Mr Lemonde said Wednesday that judicial investigators had been waiting to publish the motion with the prosecution’s response, which has not yet been received.

“We intend to make the application public but it contains certain references to investigations which must be redacted beforehand,” Mr Lemonde wrote in an e-mail.

“I am not sure that those who feed this kind of leak under the cover of ‘transparency’ are truly concerned for the good administration of justice.”

At the trial, Duch stated on April 7 that the confessions obtained at the prison were “probably 40 percent true.” He has also agreed with prosecutors’ allegation that the S-21 confessions contain detailed information about “all levels of the party and of all administrative units.”

Other confessions implicate Nu­on Chea. In a March, 1977 document held by the Documentation Center of Cambodia, a person identified simply as Kol, directly addres­sed Pol Pot, Nuon Chea and East­ern Zone Secretary Sao Phim in his confession.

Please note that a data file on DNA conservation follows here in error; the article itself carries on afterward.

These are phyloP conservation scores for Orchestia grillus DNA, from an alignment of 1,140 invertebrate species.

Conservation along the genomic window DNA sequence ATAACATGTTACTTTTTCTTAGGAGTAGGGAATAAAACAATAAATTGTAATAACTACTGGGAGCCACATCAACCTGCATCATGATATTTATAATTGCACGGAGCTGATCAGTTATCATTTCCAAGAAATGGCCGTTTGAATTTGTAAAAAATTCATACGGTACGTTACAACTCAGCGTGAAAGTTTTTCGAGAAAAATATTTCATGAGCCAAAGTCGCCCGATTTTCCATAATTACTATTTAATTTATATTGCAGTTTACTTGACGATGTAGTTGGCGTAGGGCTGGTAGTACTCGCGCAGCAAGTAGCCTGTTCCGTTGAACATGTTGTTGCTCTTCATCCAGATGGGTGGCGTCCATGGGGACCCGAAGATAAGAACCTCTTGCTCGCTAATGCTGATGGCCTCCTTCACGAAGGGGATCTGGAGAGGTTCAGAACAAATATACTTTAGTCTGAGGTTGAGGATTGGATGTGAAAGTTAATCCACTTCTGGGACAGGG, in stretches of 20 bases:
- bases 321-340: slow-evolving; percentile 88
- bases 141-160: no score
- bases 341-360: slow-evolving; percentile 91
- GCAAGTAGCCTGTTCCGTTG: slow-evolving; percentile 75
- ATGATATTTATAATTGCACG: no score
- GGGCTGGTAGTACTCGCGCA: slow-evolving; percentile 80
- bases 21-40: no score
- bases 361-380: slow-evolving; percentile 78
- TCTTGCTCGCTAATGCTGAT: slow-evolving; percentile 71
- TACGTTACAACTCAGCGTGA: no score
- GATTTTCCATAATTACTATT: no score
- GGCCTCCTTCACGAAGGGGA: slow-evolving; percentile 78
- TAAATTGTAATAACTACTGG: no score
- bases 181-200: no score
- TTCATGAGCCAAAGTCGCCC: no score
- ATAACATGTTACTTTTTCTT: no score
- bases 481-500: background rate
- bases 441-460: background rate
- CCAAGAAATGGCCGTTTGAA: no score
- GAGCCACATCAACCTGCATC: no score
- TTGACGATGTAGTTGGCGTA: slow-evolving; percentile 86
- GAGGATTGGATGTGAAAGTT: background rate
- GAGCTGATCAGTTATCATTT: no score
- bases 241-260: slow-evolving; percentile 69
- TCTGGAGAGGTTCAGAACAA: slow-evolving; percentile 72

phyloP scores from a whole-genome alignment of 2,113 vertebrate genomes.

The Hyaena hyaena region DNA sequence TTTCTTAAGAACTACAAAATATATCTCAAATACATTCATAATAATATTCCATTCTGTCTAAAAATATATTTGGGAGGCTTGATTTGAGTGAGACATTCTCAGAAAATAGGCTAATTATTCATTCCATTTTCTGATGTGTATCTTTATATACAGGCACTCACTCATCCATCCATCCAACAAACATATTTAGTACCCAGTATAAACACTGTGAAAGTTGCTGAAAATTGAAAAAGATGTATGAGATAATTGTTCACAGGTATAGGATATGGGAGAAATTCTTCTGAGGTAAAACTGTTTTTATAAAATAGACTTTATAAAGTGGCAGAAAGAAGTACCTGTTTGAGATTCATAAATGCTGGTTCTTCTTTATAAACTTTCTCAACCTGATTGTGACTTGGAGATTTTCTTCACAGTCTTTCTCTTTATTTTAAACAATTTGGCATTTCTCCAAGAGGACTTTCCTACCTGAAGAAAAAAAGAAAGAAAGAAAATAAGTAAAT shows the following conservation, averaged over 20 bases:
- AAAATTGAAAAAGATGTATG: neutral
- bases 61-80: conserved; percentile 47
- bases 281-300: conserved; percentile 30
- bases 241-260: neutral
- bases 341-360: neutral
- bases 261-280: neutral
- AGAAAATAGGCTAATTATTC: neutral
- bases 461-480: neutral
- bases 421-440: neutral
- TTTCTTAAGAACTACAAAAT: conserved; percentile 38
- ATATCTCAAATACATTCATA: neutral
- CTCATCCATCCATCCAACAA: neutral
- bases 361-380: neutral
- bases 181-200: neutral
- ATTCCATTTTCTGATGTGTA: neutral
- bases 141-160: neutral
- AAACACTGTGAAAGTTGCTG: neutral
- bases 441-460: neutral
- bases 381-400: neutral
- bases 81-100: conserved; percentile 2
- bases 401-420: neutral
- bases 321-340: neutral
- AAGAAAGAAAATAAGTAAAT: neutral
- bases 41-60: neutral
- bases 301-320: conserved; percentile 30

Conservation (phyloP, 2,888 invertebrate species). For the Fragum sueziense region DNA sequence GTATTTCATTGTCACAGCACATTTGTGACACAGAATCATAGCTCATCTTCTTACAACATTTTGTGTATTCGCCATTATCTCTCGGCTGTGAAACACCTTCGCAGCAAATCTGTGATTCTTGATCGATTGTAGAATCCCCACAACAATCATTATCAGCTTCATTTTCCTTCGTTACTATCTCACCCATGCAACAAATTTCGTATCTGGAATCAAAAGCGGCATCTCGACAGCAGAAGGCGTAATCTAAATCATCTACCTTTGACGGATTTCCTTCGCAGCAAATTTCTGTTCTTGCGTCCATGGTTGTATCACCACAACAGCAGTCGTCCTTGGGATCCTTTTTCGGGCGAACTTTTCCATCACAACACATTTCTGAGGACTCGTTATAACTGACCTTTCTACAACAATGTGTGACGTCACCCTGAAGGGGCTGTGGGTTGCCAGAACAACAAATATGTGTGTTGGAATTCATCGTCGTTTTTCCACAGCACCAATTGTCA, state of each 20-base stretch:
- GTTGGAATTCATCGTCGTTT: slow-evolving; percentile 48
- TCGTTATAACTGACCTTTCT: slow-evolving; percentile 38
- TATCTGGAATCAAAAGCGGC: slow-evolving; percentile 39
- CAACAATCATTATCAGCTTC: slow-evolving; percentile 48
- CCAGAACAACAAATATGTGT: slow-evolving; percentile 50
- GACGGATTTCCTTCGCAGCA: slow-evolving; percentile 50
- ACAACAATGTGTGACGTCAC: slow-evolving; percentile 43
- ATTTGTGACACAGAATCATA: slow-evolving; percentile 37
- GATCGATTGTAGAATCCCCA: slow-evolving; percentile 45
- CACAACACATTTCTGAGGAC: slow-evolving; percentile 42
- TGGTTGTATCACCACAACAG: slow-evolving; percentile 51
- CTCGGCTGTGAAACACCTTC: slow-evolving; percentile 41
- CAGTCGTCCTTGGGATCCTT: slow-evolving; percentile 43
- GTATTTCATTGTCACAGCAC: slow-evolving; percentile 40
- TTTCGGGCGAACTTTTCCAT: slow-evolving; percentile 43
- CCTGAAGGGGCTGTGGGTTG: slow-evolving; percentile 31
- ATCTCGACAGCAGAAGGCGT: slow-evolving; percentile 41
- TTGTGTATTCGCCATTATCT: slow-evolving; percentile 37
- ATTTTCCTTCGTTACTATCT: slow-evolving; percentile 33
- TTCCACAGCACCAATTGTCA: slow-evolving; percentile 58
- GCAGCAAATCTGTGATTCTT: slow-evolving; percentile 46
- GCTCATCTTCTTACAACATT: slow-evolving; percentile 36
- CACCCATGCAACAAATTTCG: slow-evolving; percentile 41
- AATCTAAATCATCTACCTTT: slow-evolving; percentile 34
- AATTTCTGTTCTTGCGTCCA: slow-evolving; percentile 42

“I would like to hand over my life to the party,” Kol stated in the “confession.”

Prosecutors have relied on S-21 confessions in their initial 2007 allegations against all of the courts five detainees, and in opposing a re­quest for bail for Ieng Thirith, prosecutors in February this year ar­gued that she had sent her subordinates to S-21 and monitored their confessions under torture.

In their motion to suppress the S-21 confessions, Ms Ellis and Mr Phat Pouvseang cite terrorism cases in German and British courts that voided torture-ob­tained evidence.

They also take issue with a 2007 monograph written by Michael Scharf, director of the Frederick Cox International Law Center at Case Western Reserve University in the US.

Scharf, who participated in training sessions at the Khmer Rouge tribunal, argued that the confessions are “critical” to the successful prosecution of the Khmer Rouge and should therefore be allowed under the legal doctrine of necessity, which holds that states can depart from the law when no other options are available.

Both the US and Israel have cited this doctrine to extract information from terrorism suspects, according to Scharf.